Virginia’s General Court confirmed the establishment of St Peter’s Parish on April 29, 1679. In the summer of 1700 the vestry ordered that a second Lower Church replace an earlier, structurally weak building known as the Broken Back’d Church. The new church, begun in 1701, was in use by July 1703. To-day it is the oldest parish church in the Diocese of Virginia and the third oldest in the Commonwealth.
Martha Dandridge, who would later become the wife of Col. George Washington, was born at Chestnut Grove on June 2, 1731. She married Col. Daniel Parke Custis, a member of the vestry and former churchwarden in June 1749. Her father, Major John Dandridge, had also served as churchwarden and vestryman, and her great-grandfather had been the first rector of nearby Bruton Parish. After eight years of marriage she was widowed with two surviving children.
On the sixth of January 1759 the Rector of St Peter’s Parish, the Rev’d Mr. David Mossom, solemnized the marriage of Col. George Washington and the Widow Custis. It has always been assumed that another future First-Lady, Letitia Christian, later the wife of President John Tyler, was baptized in the parish church in 1790.
The original portion of St Peter’s Parish Church is one of the few Jacobean structures in America and its 1740 stump tower is also rare. The body of the church is laid in English bond as are only three other colonial Virginia churches. In the church-yard are a number of colonial tombs, and the parish still posseses its Vestry Book (1684-1758) and Register (1685-1786).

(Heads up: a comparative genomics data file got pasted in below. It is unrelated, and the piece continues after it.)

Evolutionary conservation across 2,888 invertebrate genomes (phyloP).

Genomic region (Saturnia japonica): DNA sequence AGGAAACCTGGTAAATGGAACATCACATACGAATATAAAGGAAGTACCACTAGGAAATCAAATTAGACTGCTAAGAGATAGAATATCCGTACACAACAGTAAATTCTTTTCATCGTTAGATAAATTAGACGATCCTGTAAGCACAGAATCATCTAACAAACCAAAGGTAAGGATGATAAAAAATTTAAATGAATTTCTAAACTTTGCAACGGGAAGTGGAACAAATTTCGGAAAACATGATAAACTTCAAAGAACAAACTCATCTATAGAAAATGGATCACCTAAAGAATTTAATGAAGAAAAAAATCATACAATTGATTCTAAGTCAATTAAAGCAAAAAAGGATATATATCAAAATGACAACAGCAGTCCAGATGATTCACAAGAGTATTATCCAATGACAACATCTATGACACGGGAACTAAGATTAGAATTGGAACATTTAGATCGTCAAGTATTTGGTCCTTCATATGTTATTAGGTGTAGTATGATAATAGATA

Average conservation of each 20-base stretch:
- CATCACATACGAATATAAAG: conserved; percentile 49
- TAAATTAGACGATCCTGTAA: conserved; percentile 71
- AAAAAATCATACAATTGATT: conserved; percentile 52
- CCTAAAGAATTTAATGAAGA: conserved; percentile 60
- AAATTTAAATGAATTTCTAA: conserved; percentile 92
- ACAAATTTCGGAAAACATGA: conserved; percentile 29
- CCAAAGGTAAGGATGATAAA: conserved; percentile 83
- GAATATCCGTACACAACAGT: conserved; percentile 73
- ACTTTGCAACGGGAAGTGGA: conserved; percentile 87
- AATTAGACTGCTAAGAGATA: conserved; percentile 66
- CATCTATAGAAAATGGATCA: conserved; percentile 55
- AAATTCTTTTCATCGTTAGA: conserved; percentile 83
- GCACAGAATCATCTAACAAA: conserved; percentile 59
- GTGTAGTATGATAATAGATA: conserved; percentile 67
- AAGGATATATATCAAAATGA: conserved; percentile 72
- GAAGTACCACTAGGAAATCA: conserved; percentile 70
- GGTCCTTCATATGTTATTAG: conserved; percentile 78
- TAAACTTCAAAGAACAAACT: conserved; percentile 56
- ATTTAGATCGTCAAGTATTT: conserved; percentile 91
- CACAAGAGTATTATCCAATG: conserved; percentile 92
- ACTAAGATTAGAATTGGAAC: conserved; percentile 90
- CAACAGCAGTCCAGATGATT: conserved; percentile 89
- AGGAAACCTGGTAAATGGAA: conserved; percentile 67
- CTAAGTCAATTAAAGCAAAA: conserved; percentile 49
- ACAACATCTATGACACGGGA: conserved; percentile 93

The parish was represented by Col. William H. Macon at the first Convention of the Diocese of Virginia in 1785. From 1843 when the vestry reorganized and called the Rev’d Edwin A. Dalrymple as rector, Episcopalians and Presbyterians worshipped somewhat as one congregation until 1856 by alternating the Liturgy from Sunday to Sunday.
During the War Between the States the church was desecrated by Federal troops. General Robert E. Lee, whose wife was Mary Ann Randolph Custis — Martha Washington’s great-grandaughter — wrote on October 23, 1869 that *St Peter’s is the church where General Washington was married and attended in early life. It would be a shame to America if allowed to go to destruction.* His son, General William Henry Fitzhugh Lee, superintended the work of restoring the old church, contributed needed lumber, and furnished teams and hands for the hauling.
Money for the renovation was raised by the Rev’d Henry S. Kepler, Evangelist of the Diocese, who had become rector when the war broke out. The church was reopened for Divine Service on Sunday, November 10, 1872 and the Rev’d Mr. Dalrymple, who gave a stone font that the parish still possesses, preached the sermon.
St Peter’s Church Restoration Association was organized on July 20, 1922 and the Virginia General Assembly designated St Peter Parish Church as *The First Church of the First First-Lady* on March 11, 1960. With the assistance of architectural and ecclesiological experts on both sides of the Atlantic, the interior of the building was elegantly restored to a colonial appearance in 1964.
The marble monument on the north wall of the chancel honors Parson Mossom (1690-1767), rector for forty years, who probably lies buried beneath the chancel. The three-decker pulpit, the Holy Table, the octagonal font and cover, the psalm-board, the Royal Arms, and many other furnishings in late 17th-c. style as well as service-books of the period are all reminders of the more than three centuries of witness that this parish and church have borne to the honor and glory of Christ the Lord.
God preserve thy going out and thy coming in.